This book is just plain fun. The Mystery Writers of America Cookbook, edited by Kate White. A collection of recipes from over 100 mystery writers, many of the authors are household names, others I was not familiar with but now can not wait to read. In fact, if you are a lover of mysteries, this book serves as a great bibliography. My list of books to read next has become much, much longer.
Some of the recipes are favorites of the authors, some come straight from the characters in their books. The head notes (those little bits of writing at the beginning of a recipe) are illuminating. We learn insights about the characters and authors, tidbits savored through food. If you love mysteries, you are going to want this book. If you know someone who enjoys mysteries, they are going to want one too.
Interspersed throughout the book are notes about poison, the role stomach contents play for the coroner, classic meals from Sherlock Holmes, Poe's ode to breakfast, and many more examples that showcase the strong bond between mystery novels and food.
The chapters are broken up in a familiar way, Breakfast, Appetizers, Soups and Salads, Entrees, Side Dishes, Desserts, and Cocktails. I am so glad that cocktails are included because I read a fair amount of noir, and cocktails are ever present. I wonder what recipe Raymond Chandler or Dasheill Hammett would have contributed?
Some stand outs from the book are, The Hungry Spy's Deep Fried Chocolate Bananas from Gayle Lynds. The first step is to "Take off you trench coat".
Chicken Gabriella from Sara Paretsky's character, V.I. Warshawski, who makes it for special occasions,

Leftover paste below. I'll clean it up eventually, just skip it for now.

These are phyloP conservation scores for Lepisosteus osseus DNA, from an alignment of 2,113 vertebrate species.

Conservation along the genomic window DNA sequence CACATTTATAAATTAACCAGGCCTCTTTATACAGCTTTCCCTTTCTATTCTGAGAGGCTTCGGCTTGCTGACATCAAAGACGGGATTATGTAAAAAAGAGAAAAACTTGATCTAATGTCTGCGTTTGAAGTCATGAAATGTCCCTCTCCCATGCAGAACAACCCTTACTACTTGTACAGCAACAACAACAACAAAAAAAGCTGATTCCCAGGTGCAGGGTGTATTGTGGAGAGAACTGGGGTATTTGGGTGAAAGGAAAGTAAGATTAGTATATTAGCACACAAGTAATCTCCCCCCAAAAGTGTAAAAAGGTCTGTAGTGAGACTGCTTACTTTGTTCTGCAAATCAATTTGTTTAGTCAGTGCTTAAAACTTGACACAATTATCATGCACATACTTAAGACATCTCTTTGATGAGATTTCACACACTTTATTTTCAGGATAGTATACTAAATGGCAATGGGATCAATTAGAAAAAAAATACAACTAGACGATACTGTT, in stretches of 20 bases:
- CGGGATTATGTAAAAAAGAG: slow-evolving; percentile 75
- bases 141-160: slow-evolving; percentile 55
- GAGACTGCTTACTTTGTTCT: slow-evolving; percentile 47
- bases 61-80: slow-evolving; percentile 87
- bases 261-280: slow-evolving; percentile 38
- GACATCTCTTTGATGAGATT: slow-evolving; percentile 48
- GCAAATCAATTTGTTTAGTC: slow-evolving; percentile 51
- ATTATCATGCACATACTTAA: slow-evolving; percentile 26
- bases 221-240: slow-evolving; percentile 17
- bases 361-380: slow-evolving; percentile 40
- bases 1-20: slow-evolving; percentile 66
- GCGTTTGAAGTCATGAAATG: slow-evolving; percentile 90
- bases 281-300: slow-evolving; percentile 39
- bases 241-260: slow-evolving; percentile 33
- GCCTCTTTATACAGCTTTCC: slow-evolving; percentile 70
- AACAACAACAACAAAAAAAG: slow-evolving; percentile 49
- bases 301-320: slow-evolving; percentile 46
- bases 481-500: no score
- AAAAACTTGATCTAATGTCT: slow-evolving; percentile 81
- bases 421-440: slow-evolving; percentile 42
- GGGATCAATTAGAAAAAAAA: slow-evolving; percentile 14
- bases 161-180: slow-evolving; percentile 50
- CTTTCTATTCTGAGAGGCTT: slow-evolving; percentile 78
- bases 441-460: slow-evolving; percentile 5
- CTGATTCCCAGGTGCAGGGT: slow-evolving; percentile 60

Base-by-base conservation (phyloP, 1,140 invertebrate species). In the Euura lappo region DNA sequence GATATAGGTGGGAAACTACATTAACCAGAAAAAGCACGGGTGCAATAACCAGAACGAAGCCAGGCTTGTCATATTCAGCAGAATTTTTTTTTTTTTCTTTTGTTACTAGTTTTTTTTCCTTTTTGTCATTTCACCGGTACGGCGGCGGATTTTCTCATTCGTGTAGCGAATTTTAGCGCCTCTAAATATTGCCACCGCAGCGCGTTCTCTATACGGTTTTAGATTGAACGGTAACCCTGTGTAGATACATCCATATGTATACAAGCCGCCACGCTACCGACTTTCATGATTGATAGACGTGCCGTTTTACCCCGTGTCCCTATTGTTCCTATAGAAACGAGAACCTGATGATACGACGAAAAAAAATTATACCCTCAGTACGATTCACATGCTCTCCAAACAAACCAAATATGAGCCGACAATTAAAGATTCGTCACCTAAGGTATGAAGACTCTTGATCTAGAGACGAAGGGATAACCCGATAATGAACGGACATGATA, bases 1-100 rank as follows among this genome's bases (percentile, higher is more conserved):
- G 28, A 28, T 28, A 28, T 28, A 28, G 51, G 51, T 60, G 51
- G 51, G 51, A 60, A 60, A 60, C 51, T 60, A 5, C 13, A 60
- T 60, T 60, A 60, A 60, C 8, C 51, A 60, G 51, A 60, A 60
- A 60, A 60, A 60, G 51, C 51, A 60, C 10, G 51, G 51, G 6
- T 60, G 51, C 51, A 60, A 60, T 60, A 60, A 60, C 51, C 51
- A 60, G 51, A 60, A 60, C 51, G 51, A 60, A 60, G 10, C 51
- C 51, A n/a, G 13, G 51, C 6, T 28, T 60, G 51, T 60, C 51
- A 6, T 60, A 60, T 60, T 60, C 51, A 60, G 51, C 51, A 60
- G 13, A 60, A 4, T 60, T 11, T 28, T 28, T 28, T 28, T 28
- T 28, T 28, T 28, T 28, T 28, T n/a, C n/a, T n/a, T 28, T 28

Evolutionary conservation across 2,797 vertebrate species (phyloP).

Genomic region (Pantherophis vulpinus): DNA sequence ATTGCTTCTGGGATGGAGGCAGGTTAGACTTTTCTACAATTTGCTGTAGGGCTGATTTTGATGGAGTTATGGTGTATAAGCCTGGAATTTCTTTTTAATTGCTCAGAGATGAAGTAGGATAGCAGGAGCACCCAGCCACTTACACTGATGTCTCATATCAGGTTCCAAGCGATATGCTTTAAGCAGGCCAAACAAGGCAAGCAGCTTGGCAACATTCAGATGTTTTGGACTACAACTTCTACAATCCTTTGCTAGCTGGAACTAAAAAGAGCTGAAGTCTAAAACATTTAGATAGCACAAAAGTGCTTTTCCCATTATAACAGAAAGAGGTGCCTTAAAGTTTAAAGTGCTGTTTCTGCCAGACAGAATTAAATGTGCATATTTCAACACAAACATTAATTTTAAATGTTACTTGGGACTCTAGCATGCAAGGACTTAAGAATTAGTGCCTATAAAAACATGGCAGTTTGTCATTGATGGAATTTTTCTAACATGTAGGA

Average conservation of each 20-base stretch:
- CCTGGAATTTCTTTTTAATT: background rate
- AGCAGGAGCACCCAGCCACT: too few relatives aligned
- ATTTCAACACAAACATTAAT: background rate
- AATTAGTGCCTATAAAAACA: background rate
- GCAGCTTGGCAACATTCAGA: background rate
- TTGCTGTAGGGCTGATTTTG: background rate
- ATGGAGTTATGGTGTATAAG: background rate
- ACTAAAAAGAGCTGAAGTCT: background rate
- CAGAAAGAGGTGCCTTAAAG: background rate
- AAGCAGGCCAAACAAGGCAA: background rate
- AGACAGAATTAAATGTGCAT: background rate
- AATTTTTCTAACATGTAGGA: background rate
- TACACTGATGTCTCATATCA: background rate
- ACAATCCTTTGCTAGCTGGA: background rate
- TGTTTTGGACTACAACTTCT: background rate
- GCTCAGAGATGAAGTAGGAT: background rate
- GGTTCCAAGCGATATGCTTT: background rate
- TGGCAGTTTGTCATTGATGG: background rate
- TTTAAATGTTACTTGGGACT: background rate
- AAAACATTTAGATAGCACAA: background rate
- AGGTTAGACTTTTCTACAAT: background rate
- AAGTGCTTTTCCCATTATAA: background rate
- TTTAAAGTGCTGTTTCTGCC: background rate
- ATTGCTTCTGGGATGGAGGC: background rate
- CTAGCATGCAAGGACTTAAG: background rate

and Sue Grafton's, Kinsey Millhone's Famous Peanut Butter & Pickle Sandwhich. A "culinary wonder" that needs to be sampled with an open mind.
My absolute favorite comes from Scott Turow, the Innocent Frittata.
"In Innocent, my sequel to Presumed Innocent, the murder victim is allegedly killed by a lethal combination of a drug called phenelzine, an MAO inhibitor, which has a toxic reaction when consumed with sausage, aged cheese, yogurt, and red wine. Bon appetit!
yield: 1 frittata
1 cup dry salami
1/2 cup canned artichoke herts, drained and chopped
1/2 cup cherry tomatoes, chopped
1 41/2 ounce can sliced mushrooms, drained
1/2 cup plain yogurt
2 green onions, chopped
1 garlic clove, minced
1 teaspoon dried basil
1 teaspoon onion powder
1 teaspoon salt
Grund black pepper, to taste
1/2 cup grated mozzarella cheese
1/2 cup grated aged Paresean cheese
Preheat oven to 425 F. Grease a shallow 2-quart baking dish.
Heat skillet over medium heat; cook salami, artichockes, tomatoes, and mushrooms, stirring, until heated through, about 4 minutes. Transfer the mixture to the prepared baking dish.
Whisk together eggs, yogurt, green onions, garlic, basil, onion powder, salt, and pepper in a large bowl and then pour over the salami mixture. Sprinkle with both cheeses.
Bake until eggs are set and chees is melted, about 20 minutes.
Serve with red wine.
SCOTT TUROW is a writer and attorney. he is th author fo ten best-selling work of fiction, including his first novel Presumed Innocent (1987), and the sequel, Innocent (2010). His newest novel, Identeical, was published by Grand Central Publishing in October 2013. He has also written two nonfiction books about his experiences as a lawyer."
**This book was provided to me by the publisher. No money changed hands and my opinions are my own.**